A bare long block is a lot smaller than a fully dressed engine.

I always thought it was funny how race cars have one tiny belt to drive its two accessories, but this shot made me realize that I've got the same thing going on. Air conditioning and power steering deleted, my car has just an alternator and water pump driven by belt.

On the right is the fresh long block with used bearings and new pistons and rings. Not having a usable cylinder head, the head work had to wait until the old engine was out. Here's a surprise: head work takes a goddamned long time. My dad and I spent at least six hours replacing sixteen valve stem seals and lapping sixteen valves from the old engine.

Another noteworthy discovery: you can't compress the valve springs with the head in the car. Don't be tempted by those valve spring compressors on the shelves at NAPA. Unless it's like a giant C-clamp, it won't work -- and yes, you do have to take the cylinder head off to do this job. My dad and mine's solution involved exactly that: a big C-clamp. He cut a window into the side of a big spark plug socket. That socket went against the valve spring, and I'd remove the spring keepers by reaching through that window with a telescoping magnet. Reinstalling the keepers involved tweezers, and grease to keep them in place. It worked very well.

In the same vein as my recent discovery of its underhood cupholders, a properly equipped Miata also has its own desk on which you can keep your workshop manual. Mine is the digital version, so I kept the laptop there. The hood sits perfectly on the luggage rack with the leading edge resting on the seat headrests. With the notches for the pop-up headlights, it even fits between the roll bar supports. Eat that, NB owners!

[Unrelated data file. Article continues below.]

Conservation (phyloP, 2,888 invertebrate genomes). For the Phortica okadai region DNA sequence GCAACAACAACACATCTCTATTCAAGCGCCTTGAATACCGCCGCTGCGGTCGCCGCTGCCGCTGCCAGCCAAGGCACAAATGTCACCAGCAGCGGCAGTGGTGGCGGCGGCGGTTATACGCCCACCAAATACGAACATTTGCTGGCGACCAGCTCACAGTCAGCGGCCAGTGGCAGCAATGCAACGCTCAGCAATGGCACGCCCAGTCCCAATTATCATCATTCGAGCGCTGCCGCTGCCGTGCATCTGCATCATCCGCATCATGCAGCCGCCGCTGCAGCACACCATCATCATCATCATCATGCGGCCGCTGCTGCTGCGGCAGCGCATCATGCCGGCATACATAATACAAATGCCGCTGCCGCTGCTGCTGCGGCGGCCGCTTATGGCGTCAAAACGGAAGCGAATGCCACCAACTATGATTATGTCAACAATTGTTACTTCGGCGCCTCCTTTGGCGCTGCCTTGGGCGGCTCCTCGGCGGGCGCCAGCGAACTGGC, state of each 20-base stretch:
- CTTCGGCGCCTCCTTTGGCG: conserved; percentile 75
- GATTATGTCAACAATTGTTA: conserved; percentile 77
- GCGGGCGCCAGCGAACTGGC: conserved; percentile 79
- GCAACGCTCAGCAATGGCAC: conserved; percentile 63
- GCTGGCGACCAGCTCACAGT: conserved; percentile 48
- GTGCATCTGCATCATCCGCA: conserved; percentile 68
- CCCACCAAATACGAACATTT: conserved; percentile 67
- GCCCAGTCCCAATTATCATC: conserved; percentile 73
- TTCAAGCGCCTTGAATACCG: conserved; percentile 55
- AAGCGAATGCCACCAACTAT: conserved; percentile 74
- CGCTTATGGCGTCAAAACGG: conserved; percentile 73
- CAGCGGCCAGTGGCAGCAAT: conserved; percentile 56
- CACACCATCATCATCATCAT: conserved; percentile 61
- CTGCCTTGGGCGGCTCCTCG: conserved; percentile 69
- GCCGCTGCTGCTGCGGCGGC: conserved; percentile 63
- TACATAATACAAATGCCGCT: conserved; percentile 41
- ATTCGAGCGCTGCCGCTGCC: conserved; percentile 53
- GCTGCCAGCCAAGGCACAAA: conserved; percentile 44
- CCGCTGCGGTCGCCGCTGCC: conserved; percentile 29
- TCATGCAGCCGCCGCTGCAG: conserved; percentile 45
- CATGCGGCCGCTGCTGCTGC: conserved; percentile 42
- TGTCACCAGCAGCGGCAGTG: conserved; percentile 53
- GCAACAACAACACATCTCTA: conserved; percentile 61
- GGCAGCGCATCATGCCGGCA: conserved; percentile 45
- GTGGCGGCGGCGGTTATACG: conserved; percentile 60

The used bearings in my free engine block Plasti-gauged within spec, so I was happy to keep them.

I should note: the overbore wasn't quite enough to take care of the pitting on the cylinder walls from the rusted bores. So there's still a little there on one or two cylinders. This might explain why the car still burns a little oil now. Or maybe the 500-mile break-in wasn't long enough. But despite the really cheap Eristic gasket set I bought on eBay, I have no oil leaks whatsoever. All the gaskets in that set appeared of good quality, and the set was complete -- though it did include several extra pieces, presumably for different variants of the Mazda B6 engine.

This was my first shot at an engine rebuild, and though it cost more than a used engine, I'm happy to say the experience was priceless. I had the skills to replace an engine before I took on this project, so I wouldn't have learned much if I just swapped in one that was already done. It was an adventure, a learning opportunity, and a chance to bond with my dad for a week. I wouldn't give all that up no matter how much easier the job could've been. I've always wanted to take an engine completely apart, and am pleasantly surprised at how simple it is. It's still running great a couple thousand miles later. And I got to cross an item off my list. I'm satisfied.


  1. Damn, I missed all the fun that week. You guys did a metric crap-ton of work. Well-done, chap!

  2. Metric crap-ton is pretty accurate. It was goddamned exhausting.